Volunteers at the Christmas Hamper Society office are ready for the Christmas rush. (Contributed) Bill Dick, with Phoenix Truck and Crane, helped out with a $1,500 donation to the hamper.

Volunteers at the Christmas Hamper Society office are ready for the Christmas rush. (Contributed) Bill Dick, with Phoenix Truck and Crane, helped out with a $1,500 donation to the hamper.

Christmas Hamper Society awaiting families in Maple Ridge

Good news that fewer people need help this year

It’s kind of a good-news, bad-news scenario this year at the Maple Ridge-Pitt Meadows Christmas Hamper Society, down at the Albion fairgrounds.

The good news is, for one reason or another, as of late last week, only 170 people have registered for a Christmas hamper, reports volunteer coordinator Tina Kirkpatrick.

That either means, in today’s buoyant economy, when people have jobs and money, that they don’t really need a Christmas hamper.

If that’s the case, it’s all good, says Kirkpatrick.

But she’s also wondering, is the low number of registrants because people just haven’t bothered to sign up yet for a hamper and in the next few days they’re about to swamp the place?

Where is everyone, she’s wondering?

It just seems a bit too quiet.

“But if everybody is taken care of, that’s great.”

There are only two remaining registration dates for people to sign up for a Christmas hamper.

This Friday, Dec. 7, at the Maple Ridge Baptist Church at 22155 Lougheed Hwy., registration takes place between 10 a.m. and 2 p.m., while on Sunday, Dec. 9, the last day of registration takes place between 10 a.m. and 2 p.m., at the Christmas hamper office in the Albion fairgrounds on Jim Robson Way, across from Planet Ice.

Kirkpatrick said that ideally, once registered, families can pick up their toys and vouchers all in one and be ready for Christmas.

“We just want to make sure that everybody who’s eligible comes down to register,” Kirkpatrick said.

Last year, 465 families received a hamper ensuring that they got Christmas grocery vouchers, based on the size of the family as well as toys, worth up to $75 for each child in the family.

In 2011, a total of 640 families received hampers.

The hamper society tries to make Christmas as easy and family friendly as possible. Parents can pick out their own toys for their kids at the Toy Barn and while there also get free board games and books, all brand new. There’s also the Rudolph’s Recycle Gift Shoppe where people can pick up any new or gently used item that suits their fancy.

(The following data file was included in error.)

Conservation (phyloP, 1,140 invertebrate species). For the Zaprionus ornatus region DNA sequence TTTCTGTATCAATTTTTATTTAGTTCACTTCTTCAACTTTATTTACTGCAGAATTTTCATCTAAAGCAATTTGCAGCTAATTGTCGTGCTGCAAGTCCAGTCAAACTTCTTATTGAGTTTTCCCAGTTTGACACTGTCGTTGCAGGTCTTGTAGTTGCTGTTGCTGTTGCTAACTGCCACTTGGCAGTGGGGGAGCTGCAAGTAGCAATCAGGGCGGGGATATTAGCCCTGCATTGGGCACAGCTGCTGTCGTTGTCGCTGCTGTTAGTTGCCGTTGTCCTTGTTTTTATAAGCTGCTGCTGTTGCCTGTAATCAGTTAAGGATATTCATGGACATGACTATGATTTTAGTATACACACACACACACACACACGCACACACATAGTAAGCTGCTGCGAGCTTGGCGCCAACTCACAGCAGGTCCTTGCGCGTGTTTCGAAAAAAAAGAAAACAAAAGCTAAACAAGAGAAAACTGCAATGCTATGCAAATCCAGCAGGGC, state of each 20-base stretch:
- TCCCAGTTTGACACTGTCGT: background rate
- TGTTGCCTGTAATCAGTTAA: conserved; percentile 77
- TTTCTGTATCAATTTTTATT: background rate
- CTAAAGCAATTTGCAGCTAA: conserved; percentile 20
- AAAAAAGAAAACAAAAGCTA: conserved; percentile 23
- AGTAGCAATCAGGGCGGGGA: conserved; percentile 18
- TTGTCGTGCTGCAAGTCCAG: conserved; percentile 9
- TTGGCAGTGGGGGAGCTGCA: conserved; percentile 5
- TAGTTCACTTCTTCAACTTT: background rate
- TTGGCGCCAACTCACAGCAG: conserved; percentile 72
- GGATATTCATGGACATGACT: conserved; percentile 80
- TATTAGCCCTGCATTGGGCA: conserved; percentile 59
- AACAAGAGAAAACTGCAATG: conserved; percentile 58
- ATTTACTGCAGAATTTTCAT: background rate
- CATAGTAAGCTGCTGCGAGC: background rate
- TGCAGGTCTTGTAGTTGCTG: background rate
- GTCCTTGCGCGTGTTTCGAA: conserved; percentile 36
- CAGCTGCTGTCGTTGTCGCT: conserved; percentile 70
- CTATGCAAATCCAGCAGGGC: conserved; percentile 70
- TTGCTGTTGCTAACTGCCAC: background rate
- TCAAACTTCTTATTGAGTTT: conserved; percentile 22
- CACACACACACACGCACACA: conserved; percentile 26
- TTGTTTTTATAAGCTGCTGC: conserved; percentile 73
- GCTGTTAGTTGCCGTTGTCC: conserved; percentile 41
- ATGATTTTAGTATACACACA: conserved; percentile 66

On Dec. 15, there’s a Kid’s Only Gift Shoppe where kids can stop in and pick out presents for their parents or caregivers.

Donors continue to help out to ensure that everyone has a Christmas.

The West Coast Express Santa Train takes place on two Saturdays, Dec. 8 and 15, where free rides into Vancouver are given in exchange for a new gift donation to the hamper society. Meanwhile, the Maple Ridge Fire and Rescue Firefighters for Families will be collecting toys, food and cash for both the hamper society and the Friends in Need Food Ban, on Dec. 15.

People also continue to drop off donations daily. West Coast Auto Group and Phoenix Truck and Crane were only just two of the most recent donors.

And if it wasn’t for the annual Caddyshack Strip-A-Thon that took place Sunday, the Christmas Hamper Society would be in a bad way.

Last year, the dancers and staff at the Caddyshack raised just under $30,000.

That pays for more than half of the cost of the grocery vouchers, said Kirkpatrick.

People can also sign up for the Good Neighbours Program, where they adopt a particular family and get the appropriate gifts, ensuring everyone has a happy Christmas.

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(THE NEWS/files)                                Peter van der Lee, a volunteer at the Maple Ridge Pitt Meadows Christmas Hamper Society, shows some of the toys from last year.

(THE NEWS/files) Peter van der Lee, a volunteer at the Maple Ridge Pitt Meadows Christmas Hamper Society, shows some of the toys from last year.

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